Behind the Bucking Chutes

Behind the Bucking Chutes is where cowboy church usually takes place at a rodeo or bull riding. Here, we give you a growing collection of Biblical devotions or stories meant to help disciple and teach you or help you to become closer to Christ with illustrations and applications drawn from the cowboy and rodeo culture.
We can be strong, we can fight woke, we have to remember Jesus’s words still stand

We can be strong, we can fight woke, we have to remember Jesus’s words still stand

By Scott HIlgendorff / Cowboys of the Cross

We have a conservative and even Christian culture right now that is turning hard against anything that can be described with the term “woke.”

The obvious ones are the cultural topics around women’s issues that blur into issues about transgender rights that blur into issues about toxic masculinity. Movies and television shows seem to endlessly work these kinds of issues into their storylines while corporations work to champion various causes.

As they do this, boycotts are encouraged and a tactic is used that once seemed to largely only come from ‘the left’–cancellation. Cancel culture is becoming more widely used.

We have to be so careful that as woke agendas spread and efforts to push back against them grow, that somehow we don’t start canceling what Jesus teaches us that sometimes seems to go against our conservative values.

Anything from the pulpit that pushes us to support the poor can begin to sound like it follows a liberal view. Anything that pushes us to be kind to those who are different from us, even if they are trampling on our political freedoms, can begin to sound like it follows a liberal view. For the cowboy crowd, where strength, courage, toughness and independence are encouraged, anything that sounds like it pushes behavior we think of as weak, can lead us to want to rebel and push back.

2 Corinthians 12:9-10 But he said to me, “My grace is sufficient for you, for my power is made perfect in weakness.” Therefore I will boast all the more gladly of my weaknesses, so that the power of Christ may rest upon me. For the sake of Christ, then, I am content with weaknesses, insults, hardships, persecutions, and calamities. For when I am weak, then I am strong.

In a culture pushing back against what we consider ‘woke’, Paul admitting to his weakness begins to sound woke as well.

It’s easy to rebel against the idea of being content with weakness and taking insults. It’s easy to miss just who Paul is and what he is really telling us.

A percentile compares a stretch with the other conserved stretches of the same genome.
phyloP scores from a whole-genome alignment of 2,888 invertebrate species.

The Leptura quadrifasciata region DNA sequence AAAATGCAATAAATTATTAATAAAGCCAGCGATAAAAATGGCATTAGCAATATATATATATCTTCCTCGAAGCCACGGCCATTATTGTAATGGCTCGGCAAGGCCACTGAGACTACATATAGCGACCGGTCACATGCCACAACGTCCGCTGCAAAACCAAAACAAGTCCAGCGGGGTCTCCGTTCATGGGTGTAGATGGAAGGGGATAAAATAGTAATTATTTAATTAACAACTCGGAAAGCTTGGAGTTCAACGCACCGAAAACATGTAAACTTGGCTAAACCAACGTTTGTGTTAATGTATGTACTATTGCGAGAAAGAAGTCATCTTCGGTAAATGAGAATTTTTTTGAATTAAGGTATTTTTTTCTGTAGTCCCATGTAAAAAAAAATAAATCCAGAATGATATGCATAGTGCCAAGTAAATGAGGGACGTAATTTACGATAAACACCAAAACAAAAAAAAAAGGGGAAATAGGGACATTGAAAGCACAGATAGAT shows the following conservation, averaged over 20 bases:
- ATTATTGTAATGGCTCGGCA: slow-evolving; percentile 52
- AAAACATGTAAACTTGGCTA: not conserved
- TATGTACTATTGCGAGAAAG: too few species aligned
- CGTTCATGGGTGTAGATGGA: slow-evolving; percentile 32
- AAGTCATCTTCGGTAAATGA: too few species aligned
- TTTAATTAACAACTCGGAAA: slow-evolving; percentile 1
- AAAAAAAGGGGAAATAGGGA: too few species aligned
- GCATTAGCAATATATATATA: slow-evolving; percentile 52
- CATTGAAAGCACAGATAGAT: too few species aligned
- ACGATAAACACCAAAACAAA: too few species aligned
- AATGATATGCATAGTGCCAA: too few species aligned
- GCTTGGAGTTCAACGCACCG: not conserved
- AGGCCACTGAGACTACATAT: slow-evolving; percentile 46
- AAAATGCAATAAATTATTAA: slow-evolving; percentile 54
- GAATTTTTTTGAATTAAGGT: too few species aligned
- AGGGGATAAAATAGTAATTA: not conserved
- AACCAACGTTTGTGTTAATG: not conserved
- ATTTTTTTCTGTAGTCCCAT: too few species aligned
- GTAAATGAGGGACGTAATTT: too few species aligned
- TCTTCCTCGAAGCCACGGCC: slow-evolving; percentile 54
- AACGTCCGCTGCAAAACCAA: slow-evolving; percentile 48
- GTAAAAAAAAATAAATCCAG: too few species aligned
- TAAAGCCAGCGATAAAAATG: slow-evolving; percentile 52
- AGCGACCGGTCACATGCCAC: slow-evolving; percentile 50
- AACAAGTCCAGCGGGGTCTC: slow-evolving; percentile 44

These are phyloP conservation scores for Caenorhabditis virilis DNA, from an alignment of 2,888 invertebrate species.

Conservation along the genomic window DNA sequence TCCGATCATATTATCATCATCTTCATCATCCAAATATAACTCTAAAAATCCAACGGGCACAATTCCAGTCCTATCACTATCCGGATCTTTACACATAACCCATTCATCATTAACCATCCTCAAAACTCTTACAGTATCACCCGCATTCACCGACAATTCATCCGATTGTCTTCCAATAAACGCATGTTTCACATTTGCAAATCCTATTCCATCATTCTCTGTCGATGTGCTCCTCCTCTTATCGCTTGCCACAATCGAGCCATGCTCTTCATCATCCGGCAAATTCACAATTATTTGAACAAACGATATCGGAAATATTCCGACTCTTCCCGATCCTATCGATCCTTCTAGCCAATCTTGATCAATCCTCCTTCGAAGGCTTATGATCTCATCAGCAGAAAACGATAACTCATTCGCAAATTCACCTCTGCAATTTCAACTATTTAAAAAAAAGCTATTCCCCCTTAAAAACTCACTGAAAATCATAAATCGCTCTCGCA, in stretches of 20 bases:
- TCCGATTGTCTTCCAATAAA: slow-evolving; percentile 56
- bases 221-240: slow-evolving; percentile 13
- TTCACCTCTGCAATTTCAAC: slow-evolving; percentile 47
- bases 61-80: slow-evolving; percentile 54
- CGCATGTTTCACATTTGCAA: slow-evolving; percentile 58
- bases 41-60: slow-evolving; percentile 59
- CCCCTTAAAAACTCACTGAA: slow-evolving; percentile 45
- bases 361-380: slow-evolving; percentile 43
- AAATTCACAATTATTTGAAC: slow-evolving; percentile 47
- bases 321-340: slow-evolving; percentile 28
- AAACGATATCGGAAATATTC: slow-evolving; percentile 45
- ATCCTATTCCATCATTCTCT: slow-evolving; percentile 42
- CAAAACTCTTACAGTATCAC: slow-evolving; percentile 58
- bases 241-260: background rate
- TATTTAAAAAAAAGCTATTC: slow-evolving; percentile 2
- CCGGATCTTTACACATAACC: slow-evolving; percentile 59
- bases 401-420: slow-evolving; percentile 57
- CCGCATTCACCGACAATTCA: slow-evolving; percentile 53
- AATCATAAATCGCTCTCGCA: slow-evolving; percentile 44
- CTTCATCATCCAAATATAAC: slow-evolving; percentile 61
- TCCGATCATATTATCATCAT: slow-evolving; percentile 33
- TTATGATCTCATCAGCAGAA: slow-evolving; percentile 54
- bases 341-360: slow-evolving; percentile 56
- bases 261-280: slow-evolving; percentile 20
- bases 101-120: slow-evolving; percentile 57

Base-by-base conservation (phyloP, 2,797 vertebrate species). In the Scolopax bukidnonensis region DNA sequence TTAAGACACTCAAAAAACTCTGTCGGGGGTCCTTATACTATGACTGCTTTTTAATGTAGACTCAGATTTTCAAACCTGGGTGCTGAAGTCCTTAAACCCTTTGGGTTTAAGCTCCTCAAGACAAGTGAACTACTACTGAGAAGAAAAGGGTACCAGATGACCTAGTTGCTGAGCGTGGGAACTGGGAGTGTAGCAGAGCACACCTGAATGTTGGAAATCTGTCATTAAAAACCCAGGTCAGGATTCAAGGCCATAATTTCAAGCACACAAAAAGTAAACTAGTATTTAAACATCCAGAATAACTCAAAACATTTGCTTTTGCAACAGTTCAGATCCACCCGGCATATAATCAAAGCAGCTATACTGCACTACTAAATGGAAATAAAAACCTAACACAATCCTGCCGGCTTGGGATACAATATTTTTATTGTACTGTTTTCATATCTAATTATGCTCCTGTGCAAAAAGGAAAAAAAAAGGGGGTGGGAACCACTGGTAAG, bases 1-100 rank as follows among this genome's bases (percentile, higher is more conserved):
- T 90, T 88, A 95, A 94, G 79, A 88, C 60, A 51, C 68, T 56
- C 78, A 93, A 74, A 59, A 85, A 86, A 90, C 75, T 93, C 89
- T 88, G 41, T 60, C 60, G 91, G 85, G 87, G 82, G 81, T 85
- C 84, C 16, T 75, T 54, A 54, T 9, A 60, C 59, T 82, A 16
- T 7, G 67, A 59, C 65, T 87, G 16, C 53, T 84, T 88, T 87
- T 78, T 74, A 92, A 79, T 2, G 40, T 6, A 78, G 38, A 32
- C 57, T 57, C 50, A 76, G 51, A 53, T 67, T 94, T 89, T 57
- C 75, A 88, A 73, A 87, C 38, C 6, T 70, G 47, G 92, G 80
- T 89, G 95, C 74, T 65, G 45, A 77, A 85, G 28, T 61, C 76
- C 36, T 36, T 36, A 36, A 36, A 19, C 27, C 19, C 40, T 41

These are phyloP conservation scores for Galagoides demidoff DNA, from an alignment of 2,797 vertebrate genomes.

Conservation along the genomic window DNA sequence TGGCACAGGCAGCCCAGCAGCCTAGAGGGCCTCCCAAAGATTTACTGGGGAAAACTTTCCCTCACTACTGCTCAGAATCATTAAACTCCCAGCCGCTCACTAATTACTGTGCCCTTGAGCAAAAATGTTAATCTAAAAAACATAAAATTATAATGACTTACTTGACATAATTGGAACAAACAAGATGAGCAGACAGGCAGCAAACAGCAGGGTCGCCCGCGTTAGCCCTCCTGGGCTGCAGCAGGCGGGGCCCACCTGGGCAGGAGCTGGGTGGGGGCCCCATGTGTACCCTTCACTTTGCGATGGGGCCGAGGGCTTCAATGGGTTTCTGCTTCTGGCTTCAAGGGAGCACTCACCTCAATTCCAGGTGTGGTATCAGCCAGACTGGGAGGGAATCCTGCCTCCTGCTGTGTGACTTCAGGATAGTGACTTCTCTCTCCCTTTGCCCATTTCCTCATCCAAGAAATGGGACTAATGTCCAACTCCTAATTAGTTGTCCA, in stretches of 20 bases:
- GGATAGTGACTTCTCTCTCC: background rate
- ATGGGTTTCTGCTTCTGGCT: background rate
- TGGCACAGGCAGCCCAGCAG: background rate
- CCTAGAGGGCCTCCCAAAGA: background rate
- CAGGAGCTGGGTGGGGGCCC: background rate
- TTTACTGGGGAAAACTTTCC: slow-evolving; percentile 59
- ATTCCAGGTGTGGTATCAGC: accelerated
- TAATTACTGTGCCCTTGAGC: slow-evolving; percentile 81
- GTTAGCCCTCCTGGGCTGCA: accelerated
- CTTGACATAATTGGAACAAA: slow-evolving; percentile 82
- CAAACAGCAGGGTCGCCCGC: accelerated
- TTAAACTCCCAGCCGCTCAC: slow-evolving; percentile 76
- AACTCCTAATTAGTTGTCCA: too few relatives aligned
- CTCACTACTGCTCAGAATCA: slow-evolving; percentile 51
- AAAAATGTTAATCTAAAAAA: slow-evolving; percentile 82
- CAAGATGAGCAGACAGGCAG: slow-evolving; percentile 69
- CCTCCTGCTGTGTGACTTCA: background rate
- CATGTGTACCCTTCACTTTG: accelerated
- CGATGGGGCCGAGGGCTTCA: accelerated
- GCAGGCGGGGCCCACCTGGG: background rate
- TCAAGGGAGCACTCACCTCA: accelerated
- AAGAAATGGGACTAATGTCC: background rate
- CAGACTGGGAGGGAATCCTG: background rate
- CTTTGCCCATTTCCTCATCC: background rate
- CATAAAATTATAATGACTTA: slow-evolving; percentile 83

Paul turned his life around from being a persecutor of Christians to a someone who converted others to Christianity. Strength. He was shipwrecked and imprisoned awaiting death, yet continued to preach love and forgiveness. Strength.

Boasting in weakness? Strength!


Because it shows the world around us that when we are weak, and we all suffer times when we can’t handle a difficult circumstance, God’s grace toward us and His power to get us through that situation are made clear to others, giving them a chance to find a saving faith in Jesus. For us to be made strong by God, we first have to experience being weak.

In the months ahead, the worst thing we could do to our salvation and others’ is to start rejecting some of the teachings of Jesus because we don’t like it when he tells us to turn the other cheek or be kind to the person that hurt us.

It’s good for Christians to fight for their rights in freedoms, whatever country they are from. It’s best to do it while putting Jesus first.

Hebrews 13:8 Jesus Christ is the same yesterday and today and forever.

Not all fathers are perfect but there is One who is

Not all fathers are perfect but there is One who is

By Scott Hilgendorff / Cowboys of the Cross

There’s a sad reality that not all of us had great fathers and while this may not be universal, it certainly is common that most of us want to make our fathers proud.

As toddlers, we test our parents and look to our fathers and mothers to set boundaries for us.

Many of us as we grow up look for our father’s approval either with good grades, doing well at a sport or handing him the right tool as you work on a car together.

I’m sure there are studies out there that debate back and forth how this is learned social behavior or that it is innate behavior that we are simply born with.

Because of my faith, I believe God made us that way.

And He didn’t do it to set our fathers up to fail. Jesus was the only perfect person to walk the Earth and while as children, we can develop high expectations for our parents, we can also suffer tremendous hurt and disappointment.

In rodeo, I get to know some amazing fathers out there and I get to know some cowboys whose fathers have utterly failed them. There are plenty of rodeo cowboys out there competing not for their father’s approval, but to prove something to themselves about their own strengths and abilities.

Whether we had the ideal father who rarely let us down, a father who abused us, a father who just couldn’t get it right all the time or if we had no father at all, God wants us to have a sense of belonging to a father who is perfect and will love us unconditionally.

Ephesians 1:3-6 3Blessed be the God and Father of our Lord Jesus Christ, who has blessed us in Christ with every spiritual blessing in the heavenly places, 4 even as he chose us in him before the foundation of the world, that we should be holy and blameless before him. In love 5 he predestined us for adoption to himself as sons through Jesus Christ, according to the purpose of his will, 6 to the praise of his glorious grace, with which he has blessed us in the Beloved.